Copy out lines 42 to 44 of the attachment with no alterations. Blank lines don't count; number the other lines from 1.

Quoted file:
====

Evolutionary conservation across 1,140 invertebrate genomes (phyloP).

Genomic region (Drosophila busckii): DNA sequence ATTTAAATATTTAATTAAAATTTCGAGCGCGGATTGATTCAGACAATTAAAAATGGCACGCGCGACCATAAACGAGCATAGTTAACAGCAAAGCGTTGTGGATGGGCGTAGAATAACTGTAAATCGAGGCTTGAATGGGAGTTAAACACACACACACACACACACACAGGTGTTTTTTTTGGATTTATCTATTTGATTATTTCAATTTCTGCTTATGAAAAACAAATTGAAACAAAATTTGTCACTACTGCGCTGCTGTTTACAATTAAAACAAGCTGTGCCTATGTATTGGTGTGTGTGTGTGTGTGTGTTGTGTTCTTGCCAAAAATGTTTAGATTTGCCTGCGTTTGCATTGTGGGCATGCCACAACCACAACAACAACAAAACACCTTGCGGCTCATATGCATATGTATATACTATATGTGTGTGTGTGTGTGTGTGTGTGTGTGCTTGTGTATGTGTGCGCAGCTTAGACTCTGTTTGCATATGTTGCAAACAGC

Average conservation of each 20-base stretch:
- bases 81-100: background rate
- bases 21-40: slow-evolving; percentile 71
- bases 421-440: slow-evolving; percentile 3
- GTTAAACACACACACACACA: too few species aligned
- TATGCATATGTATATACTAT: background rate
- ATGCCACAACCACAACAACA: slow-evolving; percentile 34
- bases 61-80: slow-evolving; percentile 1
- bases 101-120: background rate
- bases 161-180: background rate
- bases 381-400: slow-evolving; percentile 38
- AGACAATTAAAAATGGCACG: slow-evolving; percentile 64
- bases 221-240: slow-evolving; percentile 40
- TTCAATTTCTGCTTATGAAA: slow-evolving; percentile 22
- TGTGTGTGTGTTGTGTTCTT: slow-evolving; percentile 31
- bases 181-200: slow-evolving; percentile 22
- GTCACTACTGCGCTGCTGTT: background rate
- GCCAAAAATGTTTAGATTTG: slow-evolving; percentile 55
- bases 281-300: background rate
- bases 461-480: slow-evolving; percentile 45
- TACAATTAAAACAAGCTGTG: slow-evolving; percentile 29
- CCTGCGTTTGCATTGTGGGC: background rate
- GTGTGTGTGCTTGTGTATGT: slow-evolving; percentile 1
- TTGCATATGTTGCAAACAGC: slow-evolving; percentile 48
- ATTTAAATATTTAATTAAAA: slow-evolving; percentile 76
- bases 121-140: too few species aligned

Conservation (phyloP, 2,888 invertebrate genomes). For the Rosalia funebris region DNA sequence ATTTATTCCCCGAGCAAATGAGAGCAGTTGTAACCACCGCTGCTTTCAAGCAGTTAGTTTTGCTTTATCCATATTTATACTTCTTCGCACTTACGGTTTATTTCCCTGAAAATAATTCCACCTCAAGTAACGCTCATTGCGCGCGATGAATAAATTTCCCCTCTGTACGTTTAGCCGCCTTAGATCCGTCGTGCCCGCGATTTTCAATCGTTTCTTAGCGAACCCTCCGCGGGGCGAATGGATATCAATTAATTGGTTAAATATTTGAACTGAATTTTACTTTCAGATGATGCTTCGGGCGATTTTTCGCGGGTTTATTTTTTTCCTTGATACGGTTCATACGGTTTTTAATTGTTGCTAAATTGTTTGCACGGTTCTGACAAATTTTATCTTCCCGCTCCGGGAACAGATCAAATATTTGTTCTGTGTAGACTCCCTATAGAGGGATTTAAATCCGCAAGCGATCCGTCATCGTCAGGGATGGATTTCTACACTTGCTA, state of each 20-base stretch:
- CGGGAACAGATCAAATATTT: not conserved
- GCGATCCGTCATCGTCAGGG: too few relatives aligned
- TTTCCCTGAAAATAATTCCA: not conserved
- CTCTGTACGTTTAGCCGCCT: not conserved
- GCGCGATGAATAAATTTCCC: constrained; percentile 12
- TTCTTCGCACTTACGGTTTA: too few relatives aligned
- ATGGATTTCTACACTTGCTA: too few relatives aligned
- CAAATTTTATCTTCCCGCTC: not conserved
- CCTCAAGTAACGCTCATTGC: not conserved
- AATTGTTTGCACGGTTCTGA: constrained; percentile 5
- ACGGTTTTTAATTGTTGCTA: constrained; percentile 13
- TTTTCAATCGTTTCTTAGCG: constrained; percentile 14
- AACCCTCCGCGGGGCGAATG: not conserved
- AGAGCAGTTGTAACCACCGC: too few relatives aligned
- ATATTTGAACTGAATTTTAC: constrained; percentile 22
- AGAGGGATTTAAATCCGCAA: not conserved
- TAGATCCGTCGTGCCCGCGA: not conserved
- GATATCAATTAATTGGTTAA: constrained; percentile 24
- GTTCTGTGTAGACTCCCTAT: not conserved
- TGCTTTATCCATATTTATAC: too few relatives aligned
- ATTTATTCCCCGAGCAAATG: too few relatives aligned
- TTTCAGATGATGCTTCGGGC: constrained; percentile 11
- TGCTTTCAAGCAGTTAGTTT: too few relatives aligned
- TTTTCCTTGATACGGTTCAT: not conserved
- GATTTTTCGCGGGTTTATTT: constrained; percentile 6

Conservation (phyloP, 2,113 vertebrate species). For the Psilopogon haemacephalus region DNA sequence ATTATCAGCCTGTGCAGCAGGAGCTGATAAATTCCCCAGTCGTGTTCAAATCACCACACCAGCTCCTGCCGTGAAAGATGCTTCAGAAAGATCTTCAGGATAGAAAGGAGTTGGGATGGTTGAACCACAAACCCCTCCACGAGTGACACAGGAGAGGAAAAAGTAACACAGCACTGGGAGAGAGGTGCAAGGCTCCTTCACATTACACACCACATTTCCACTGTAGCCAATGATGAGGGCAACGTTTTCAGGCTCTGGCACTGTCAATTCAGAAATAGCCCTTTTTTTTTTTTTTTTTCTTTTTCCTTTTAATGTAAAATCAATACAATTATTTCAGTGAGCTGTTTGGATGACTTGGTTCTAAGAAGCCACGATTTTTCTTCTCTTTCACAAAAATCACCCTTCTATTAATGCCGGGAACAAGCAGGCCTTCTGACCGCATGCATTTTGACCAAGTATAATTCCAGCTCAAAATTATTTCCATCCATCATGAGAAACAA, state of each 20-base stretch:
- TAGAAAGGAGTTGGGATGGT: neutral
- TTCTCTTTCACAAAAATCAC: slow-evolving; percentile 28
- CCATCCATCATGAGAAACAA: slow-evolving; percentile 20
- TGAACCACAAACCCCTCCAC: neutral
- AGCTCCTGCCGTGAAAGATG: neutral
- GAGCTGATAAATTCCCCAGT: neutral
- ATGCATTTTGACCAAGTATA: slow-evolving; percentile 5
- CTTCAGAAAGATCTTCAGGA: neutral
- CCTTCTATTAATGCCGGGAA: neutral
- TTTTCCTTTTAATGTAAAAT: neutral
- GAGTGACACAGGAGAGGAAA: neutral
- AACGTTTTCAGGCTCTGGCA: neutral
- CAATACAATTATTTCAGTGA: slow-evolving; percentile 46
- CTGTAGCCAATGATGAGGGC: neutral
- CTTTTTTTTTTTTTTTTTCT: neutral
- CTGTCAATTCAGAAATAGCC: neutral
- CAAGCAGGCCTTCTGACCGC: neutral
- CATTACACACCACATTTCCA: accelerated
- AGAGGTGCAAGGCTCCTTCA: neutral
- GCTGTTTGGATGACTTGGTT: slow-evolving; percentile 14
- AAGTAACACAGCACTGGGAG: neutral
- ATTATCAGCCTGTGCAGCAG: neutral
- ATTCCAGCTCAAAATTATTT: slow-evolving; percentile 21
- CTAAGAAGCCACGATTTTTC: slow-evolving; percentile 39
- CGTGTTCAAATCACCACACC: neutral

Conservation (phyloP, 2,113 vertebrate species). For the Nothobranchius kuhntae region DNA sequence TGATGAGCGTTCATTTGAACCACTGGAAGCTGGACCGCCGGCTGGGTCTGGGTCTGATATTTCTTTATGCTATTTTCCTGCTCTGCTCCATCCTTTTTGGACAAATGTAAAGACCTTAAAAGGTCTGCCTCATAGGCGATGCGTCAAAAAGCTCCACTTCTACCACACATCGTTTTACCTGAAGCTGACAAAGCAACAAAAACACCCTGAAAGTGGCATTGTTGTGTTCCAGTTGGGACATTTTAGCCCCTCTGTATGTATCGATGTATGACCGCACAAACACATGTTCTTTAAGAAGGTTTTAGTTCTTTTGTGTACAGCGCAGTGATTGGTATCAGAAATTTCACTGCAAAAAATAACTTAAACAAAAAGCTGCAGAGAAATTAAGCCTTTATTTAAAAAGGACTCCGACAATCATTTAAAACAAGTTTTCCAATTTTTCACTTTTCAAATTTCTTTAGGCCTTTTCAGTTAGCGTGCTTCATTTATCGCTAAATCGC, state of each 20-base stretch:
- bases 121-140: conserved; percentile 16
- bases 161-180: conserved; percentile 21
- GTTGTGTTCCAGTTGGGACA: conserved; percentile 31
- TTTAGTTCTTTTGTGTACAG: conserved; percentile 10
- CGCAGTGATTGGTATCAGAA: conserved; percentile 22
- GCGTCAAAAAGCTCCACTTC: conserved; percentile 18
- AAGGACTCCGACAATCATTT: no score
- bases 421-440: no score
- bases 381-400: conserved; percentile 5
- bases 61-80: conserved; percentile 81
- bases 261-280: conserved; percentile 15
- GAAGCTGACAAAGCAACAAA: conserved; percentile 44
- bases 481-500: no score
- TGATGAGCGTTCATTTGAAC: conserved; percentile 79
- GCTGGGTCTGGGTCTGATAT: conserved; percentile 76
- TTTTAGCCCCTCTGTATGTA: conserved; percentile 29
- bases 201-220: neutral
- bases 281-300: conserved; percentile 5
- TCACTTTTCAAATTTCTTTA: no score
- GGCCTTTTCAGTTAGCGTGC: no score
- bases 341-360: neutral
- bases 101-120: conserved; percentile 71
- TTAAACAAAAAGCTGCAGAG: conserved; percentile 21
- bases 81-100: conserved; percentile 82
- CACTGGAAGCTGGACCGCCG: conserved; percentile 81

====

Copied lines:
- AACCCTCCGCGGGGCGAATG: not conserved
- AGAGCAGTTGTAACCACCGC: too few relatives aligned
- ATATTTGAACTGAATTTTAC: constrained; percentile 22